The Receiving Party shall establish and maintain appropriate Ethical Wall procedures to prevent unauthorized disclosure of the Confidential Information. The Receiving Party shall ensure that access to the Confidential Information is restricted to those individuals who have a need to know such information in order to accomplish the permitted purposes of this Agreement. The Receiving Party shall ensure that such individuals are bound by obligations of confidentiality at least as restrictive as those set out in this Agreement. The Receiving Party shall be responsible for any breach of this Agreement by any such individuals.
This clause requires the Receiving Party to implement adequate procedures to prevent unauthorized disclosure of Confidential Information, restrict access to only those who need it for permitted purposes under the agreement, and ensure those individuals are bound by obligations of confidentiality at least as strict as in the agreement. Key points:
1) Ethical wall: The Receiving Party must establish proper procedures, controls and safeguards to avoid unintentional or inappropriate disclosure of Confidential Information - referred to as an "ethical wall". This forms a figurative barrier isolating the information and restricting its spread.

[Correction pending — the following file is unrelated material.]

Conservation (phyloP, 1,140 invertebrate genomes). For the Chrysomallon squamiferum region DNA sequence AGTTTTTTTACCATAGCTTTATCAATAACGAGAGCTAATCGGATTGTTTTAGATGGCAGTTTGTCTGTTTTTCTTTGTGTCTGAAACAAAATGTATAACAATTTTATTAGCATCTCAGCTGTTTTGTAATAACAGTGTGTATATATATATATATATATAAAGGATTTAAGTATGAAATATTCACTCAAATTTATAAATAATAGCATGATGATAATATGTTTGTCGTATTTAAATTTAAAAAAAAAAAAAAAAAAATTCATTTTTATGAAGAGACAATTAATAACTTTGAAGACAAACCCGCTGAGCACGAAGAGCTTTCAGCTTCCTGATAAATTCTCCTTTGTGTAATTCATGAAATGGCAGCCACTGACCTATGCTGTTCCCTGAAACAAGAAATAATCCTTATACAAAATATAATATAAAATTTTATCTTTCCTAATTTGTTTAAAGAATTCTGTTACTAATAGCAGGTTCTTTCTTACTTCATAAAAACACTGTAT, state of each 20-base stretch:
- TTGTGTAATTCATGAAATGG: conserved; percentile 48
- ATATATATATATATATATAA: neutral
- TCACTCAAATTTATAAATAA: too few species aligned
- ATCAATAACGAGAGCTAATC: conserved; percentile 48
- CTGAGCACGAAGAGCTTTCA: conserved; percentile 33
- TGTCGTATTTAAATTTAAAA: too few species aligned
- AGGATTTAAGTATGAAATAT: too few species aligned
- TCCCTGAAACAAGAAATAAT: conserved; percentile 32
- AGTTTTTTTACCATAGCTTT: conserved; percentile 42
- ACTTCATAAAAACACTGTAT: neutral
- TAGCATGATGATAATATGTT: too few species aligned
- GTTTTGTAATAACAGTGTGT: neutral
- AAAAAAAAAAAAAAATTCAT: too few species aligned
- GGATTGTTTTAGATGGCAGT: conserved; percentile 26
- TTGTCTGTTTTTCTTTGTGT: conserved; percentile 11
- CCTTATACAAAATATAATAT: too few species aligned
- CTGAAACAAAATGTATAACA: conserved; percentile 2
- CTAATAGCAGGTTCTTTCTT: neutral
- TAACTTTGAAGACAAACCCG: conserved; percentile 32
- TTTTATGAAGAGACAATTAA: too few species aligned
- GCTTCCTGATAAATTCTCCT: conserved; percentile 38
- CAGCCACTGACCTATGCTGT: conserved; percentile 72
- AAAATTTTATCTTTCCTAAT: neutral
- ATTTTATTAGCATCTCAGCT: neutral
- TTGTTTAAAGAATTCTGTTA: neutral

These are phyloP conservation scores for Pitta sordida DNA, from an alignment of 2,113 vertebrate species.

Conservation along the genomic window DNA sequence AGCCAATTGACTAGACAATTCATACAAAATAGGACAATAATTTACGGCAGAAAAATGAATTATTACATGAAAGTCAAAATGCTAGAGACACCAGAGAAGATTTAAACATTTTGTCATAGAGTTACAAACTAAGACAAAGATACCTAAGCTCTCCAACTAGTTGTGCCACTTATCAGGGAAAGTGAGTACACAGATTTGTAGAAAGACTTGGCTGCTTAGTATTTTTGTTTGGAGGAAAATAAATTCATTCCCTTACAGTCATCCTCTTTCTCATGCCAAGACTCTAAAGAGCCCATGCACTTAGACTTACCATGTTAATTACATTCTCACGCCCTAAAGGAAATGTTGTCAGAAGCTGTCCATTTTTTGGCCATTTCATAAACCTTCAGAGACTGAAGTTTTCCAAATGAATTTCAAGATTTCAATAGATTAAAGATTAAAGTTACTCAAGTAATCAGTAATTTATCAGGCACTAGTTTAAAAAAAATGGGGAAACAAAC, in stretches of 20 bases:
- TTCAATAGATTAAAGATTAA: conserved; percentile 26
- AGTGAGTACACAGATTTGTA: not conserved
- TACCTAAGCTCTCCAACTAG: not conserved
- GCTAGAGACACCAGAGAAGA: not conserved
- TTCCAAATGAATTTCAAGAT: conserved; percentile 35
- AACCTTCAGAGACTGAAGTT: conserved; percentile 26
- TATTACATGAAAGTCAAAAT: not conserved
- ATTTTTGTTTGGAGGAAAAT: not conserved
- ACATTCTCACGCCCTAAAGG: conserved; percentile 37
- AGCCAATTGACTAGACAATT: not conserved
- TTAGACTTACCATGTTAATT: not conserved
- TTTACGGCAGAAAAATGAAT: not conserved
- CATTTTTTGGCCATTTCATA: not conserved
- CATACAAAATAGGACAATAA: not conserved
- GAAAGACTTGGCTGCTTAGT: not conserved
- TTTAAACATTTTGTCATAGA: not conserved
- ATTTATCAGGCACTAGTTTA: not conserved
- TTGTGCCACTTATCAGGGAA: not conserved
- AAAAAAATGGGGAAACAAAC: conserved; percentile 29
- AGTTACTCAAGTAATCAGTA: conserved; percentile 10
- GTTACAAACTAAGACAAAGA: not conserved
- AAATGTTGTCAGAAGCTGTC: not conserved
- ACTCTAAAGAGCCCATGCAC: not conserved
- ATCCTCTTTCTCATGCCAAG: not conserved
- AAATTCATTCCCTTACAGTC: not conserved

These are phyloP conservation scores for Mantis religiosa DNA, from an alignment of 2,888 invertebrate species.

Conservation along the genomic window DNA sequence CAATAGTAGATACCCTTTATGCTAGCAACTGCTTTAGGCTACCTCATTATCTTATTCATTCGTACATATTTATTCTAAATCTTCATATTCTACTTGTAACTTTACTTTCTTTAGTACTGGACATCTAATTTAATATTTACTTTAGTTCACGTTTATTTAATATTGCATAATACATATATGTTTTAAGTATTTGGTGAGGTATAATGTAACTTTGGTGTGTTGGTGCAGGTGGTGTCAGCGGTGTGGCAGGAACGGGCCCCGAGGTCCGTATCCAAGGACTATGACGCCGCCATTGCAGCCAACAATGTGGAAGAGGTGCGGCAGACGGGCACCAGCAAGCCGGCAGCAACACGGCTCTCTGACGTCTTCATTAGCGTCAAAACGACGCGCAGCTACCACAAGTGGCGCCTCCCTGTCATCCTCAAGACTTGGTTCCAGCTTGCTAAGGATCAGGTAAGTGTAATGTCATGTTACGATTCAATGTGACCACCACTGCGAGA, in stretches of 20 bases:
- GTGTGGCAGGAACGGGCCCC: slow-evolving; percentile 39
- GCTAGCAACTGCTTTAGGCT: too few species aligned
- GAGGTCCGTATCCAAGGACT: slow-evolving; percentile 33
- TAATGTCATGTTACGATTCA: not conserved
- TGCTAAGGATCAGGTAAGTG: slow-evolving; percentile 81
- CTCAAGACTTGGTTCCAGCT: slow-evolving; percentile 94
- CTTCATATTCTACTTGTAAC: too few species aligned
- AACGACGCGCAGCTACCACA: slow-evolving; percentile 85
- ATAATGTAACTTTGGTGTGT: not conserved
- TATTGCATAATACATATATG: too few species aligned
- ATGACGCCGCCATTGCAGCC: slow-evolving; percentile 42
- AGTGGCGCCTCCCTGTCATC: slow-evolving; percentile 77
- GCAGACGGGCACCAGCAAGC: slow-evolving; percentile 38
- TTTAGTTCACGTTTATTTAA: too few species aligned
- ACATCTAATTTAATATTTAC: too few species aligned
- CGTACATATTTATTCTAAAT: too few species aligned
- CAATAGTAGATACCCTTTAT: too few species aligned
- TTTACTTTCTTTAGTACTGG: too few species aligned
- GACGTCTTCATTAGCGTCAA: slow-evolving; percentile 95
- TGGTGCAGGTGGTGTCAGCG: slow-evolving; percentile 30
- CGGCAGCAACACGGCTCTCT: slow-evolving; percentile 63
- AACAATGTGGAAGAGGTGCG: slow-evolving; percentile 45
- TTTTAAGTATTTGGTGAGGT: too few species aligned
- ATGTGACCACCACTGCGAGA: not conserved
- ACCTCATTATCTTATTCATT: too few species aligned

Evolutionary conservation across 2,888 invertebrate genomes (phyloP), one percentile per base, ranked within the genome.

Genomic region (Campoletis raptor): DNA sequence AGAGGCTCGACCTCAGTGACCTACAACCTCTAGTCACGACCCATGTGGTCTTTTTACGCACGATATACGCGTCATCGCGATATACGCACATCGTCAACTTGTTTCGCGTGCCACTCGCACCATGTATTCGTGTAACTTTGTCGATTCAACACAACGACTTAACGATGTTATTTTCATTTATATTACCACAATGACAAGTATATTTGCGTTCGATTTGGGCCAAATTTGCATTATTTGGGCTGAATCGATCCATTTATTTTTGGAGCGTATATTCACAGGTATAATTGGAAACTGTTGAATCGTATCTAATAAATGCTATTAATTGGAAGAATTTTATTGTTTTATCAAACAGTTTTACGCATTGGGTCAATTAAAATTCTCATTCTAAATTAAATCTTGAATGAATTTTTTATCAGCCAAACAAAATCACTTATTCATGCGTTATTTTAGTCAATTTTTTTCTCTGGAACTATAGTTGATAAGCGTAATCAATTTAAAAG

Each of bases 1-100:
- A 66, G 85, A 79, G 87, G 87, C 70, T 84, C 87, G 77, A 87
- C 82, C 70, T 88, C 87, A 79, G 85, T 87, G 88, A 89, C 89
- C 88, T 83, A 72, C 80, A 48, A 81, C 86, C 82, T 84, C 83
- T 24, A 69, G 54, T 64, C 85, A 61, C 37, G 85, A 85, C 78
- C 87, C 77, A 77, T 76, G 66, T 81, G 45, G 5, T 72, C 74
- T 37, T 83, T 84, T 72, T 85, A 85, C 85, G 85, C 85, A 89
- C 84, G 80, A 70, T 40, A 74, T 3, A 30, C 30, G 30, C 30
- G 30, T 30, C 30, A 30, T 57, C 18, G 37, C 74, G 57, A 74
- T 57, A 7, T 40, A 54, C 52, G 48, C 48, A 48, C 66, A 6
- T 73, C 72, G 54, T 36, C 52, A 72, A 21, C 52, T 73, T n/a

2) Restricted access: Access to the Confidential Information is limited to specific individuals who need to know it in order to carry out purposes allowed under the agreement. Not all employees, advisors or third parties are entitled to access.
3) Individual obligations: Those permitted access behind the ethical wall are personally obliged to keep the information confidential based on terms at least as strict as those imposed on the Receiving Party under the agreement. They do not get access without personally undertaking obligations.
4) Responsibility: Although certain individuals obtain access and owe personal duties, the Receiving Party ultimately remains responsible for any breach of confidentiality obligations under the agreement. Their access is allowed under the Receiving Party's control and discretion.
5) Permitted purposes: Use of the Confidential Information is limited to the specific purposes authorized under the terms of the agreement. Access for other purposes is not allowed. Only necessary access is granted.
The objectives and benefits of including an ethical wall clause are: